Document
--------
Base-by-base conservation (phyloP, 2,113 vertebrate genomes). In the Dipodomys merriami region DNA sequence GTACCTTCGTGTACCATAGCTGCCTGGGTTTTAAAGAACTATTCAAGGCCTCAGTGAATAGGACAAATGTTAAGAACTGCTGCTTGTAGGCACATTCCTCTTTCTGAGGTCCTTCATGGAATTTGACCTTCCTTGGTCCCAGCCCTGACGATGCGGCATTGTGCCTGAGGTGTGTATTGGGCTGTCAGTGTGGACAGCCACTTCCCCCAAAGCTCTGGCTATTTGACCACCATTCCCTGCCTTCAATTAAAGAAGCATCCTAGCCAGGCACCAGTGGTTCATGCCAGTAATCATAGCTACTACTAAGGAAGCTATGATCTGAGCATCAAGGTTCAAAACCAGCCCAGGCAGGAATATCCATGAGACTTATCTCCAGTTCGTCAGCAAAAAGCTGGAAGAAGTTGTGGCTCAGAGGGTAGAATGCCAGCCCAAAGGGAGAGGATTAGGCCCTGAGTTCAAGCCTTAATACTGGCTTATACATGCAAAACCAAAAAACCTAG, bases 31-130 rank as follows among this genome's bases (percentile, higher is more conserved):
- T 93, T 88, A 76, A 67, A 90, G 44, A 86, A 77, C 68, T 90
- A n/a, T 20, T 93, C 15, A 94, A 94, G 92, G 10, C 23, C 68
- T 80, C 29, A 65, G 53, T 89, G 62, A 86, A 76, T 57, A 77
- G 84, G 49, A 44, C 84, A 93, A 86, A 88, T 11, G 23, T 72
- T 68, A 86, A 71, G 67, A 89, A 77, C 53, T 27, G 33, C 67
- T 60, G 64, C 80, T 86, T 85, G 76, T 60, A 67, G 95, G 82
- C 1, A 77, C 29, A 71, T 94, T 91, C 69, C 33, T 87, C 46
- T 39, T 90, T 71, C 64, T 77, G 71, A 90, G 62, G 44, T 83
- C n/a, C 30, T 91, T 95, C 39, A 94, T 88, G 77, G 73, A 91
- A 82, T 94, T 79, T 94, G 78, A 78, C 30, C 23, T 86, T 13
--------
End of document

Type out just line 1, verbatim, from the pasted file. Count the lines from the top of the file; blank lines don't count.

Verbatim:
Base-by-base conservation (phyloP, 2,113 vertebrate genomes). In the Dipodomys merriami region DNA sequence GTACCTTCGTGTACCATAGCTGCCTGGGTTTTAAAGAACTATTCAAGGCCTCAGTGAATAGGACAAATGTTAAGAACTGCTGCTTGTAGGCACATTCCTCTTTCTGAGGTCCTTCATGGAATTTGACCTTCCTTGGTCCCAGCCCTGACGATGCGGCATTGTGCCTGAGGTGTGTATTGGGCTGTCAGTGTGGACAGCCACTTCCCCCAAAGCTCTGGCTATTTGACCACCATTCCCTGCCTTCAATTAAAGAAGCATCCTAGCCAGGCACCAGTGGTTCATGCCAGTAATCATAGCTACTACTAAGGAAGCTATGATCTGAGCATCAAGGTTCAAAACCAGCCCAGGCAGGAATATCCATGAGACTTATCTCCAGTTCGTCAGCAAAAAGCTGGAAGAAGTTGTGGCTCAGAGGGTAGAATGCCAGCCCAAAGGGAGAGGATTAGGCCCTGAGTTCAAGCCTTAATACTGGCTTATACATGCAAAACCAAAAAACCTAG, bases 31-130 rank as follows among this genome's bases (percentile, higher is more conserved):